Oct 11th, 2015, 06:44 PM

The Oversimplification Of Happiness

By Madeline Barnett
(Photo: Pixabay)
Stop Telling Your Sad Friend To "Cheer Up." You're probably just making it worse.

I often hear people give vague and un-researched self-help guidance like, “Happiness is simple. If you want to be happy, be.” This oversimplified advice also frequently comes in the form of obnoxious pictures of sunsets paired with an overlay of inspirational text. Even the man himself, Abe Lincoln, dumbed down the issue (no offense, Abe) claiming, “People are just as happy as they make their minds to be.” That’s not true, and happiness is not simple. If happiness can be achieved by simply altering one’s mindset, why then is “The pursuit of happiness” one of the most basic foundations of American rights?

Self-help is a $10 billion per year industry in the U.S., and the the majority of people purchasing self-help books have already purchased one within the last 18 months. These simple statistics alone help demonstrate that the ever-elusive state of happiness is more difficult to achieve for certain people than others. It could also suggest that self-help efforts are usually futile.

“Happiness” is a broad term with different definitions, but here we will examine the emotion based on the context of “contentment,” particularly contentment with one’s self.

Yes, happiness is an emotion and, as such, unhappiness and happiness alike are often treated as an idea rather than something tangible. With this perspective, it is easy to assume that one can alter their state of mind if they try hard enough. In reality, though, for many people, being happy is as difficult as being a professional tightrope walker who just had both their legs amputated. Some people have to work harder than others to reach a place of contentment, just like some people have a naturally glowing complexion while the rest of us are sitting at home caking on acidic mud masks and washing them off with our own tears. (I’m talking about other people, here. I have obviously never done that.) Anyone claiming, “Happiness is simple” has most likely been genitically predisposed to the emotion and is therefore giving biased advice.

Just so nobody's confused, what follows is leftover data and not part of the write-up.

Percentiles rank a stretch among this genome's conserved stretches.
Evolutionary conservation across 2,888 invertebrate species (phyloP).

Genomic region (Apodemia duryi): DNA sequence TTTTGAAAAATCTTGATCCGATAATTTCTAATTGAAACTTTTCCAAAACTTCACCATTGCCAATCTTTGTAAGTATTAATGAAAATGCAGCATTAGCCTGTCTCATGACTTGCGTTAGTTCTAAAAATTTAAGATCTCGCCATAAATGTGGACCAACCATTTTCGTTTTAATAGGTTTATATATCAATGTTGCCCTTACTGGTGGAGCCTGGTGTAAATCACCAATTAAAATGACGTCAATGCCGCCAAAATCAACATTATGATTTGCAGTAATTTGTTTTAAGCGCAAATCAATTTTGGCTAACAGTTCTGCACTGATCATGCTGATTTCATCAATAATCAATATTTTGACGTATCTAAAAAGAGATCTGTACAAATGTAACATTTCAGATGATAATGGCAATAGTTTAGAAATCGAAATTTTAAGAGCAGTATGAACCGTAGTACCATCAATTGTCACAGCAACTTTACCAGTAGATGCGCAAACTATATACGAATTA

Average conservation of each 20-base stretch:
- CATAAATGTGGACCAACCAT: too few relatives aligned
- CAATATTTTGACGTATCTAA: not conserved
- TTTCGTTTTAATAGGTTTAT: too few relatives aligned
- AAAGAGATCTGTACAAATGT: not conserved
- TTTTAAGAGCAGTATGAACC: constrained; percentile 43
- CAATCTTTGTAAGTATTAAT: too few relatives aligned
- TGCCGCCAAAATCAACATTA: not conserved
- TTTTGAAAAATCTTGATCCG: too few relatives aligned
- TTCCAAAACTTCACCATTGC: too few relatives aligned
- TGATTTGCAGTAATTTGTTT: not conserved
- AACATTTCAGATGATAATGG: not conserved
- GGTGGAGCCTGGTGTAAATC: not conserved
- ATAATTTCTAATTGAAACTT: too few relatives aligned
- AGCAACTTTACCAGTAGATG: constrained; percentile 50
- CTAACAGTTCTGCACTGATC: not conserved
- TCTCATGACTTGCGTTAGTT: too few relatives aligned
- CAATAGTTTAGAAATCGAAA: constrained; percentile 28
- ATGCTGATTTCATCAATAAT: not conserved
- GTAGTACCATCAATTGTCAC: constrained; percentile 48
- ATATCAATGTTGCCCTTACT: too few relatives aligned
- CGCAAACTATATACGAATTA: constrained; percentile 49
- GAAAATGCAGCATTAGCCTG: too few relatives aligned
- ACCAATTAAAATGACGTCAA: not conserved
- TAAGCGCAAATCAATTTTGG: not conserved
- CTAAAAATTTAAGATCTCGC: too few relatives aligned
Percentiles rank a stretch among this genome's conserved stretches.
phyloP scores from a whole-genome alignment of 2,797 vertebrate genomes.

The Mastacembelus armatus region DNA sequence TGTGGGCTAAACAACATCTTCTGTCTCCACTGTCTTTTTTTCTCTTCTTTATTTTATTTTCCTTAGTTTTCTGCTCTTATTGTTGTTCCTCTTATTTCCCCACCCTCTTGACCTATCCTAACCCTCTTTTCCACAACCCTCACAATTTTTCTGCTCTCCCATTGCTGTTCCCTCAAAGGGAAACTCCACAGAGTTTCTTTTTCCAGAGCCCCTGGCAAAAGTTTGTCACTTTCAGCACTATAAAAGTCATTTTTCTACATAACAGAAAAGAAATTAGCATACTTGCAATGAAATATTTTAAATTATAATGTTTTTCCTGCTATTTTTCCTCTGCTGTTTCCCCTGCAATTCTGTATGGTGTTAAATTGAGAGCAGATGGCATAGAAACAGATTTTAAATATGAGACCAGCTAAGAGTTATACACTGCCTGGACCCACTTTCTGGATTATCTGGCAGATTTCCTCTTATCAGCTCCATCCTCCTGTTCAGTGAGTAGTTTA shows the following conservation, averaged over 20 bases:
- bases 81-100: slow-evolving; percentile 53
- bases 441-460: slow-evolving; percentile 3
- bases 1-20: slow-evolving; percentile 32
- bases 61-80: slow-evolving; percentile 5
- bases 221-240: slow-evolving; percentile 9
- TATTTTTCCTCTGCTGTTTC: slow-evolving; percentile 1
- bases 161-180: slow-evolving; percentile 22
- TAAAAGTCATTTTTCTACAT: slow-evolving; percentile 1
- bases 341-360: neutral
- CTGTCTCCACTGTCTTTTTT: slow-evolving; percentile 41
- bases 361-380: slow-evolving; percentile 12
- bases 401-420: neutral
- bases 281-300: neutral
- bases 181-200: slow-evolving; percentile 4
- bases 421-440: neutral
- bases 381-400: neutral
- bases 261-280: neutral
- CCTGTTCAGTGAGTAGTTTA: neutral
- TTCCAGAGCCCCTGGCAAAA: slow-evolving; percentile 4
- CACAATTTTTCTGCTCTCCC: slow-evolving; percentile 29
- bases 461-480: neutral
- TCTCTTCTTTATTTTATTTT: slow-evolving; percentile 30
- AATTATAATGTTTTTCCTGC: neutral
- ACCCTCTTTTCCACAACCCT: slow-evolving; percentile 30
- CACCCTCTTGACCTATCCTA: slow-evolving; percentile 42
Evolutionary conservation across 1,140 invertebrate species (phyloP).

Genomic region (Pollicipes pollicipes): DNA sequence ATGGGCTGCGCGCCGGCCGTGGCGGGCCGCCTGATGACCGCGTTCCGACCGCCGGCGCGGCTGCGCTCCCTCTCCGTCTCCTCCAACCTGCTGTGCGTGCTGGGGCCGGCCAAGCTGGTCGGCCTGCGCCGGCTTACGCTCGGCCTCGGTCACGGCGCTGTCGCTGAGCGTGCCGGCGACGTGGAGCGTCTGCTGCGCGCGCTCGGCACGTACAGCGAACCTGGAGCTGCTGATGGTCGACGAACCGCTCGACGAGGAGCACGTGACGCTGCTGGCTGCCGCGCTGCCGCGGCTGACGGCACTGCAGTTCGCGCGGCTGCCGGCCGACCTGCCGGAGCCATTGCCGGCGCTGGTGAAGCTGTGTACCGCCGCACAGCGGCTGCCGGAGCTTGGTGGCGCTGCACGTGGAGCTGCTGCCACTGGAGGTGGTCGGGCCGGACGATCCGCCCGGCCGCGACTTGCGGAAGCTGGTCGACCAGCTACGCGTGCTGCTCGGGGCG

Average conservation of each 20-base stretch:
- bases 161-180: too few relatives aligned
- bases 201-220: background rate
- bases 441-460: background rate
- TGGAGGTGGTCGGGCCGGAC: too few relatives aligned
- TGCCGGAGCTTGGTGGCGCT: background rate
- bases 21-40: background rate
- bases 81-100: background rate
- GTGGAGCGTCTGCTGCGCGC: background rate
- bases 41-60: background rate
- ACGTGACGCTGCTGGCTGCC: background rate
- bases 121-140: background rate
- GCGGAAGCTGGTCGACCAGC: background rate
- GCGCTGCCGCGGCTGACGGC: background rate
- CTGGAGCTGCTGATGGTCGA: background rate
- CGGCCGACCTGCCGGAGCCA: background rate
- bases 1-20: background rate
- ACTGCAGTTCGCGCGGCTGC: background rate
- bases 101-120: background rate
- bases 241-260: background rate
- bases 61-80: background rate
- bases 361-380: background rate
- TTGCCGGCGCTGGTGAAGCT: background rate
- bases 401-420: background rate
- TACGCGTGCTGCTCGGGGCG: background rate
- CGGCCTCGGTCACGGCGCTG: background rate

(Photo: Pixabay)

The elusiveness of self-contentment struck a new cord for me as I was walking out of my very beginner French course a few weeks ago. The class is full of intelligent, funny, and painfully well-dressed college freshmen around eighteen years old, and I am auditing the course as a graduate student. Instead of feeling confident and experienced when I walk into this class, I feel awkward and out of place. Their unjaded optimism, big city dreams, and seemingly never-ending shoe collections make me want to throw my entire wardrobe into the Seine and start my life over from freshman year of high school.

Claiming that these undergraduates exude sheer contentment and have zero insecurities would of course be a false statement, and it is not the point I wish to make. What was important about this realization is the fact that, when I was a freshman, I longed to be in the place where I am at right now. And now, as a graduate student with a few years of professional experience under my belt, I am nostalgic for my undergraduate years, thinking that if I could go back in time I could somehow make better choices. At the same time, I look to some utopian idea of my future self, wishing I could skip ahead a few years to when my career is more established, I know exactly what I want, and I have a unshakable plan to get there. Then will I finally be content.

Contentment is a tricky thing, and I am not alone in feeling this way. Only 33% of Americans claim to be “very happy,” and the self-help industry has clearly failed at achieving its’ goal of boosting that percentage, as the number of Americans diagnosed with depression increases by 20% every year. Over simplifying the problem by claiming that happiness can be achieved by a quick change of mindset is not only degrading to the person who is experiencing feelings of unhappiness, but is also incredibly ignorant.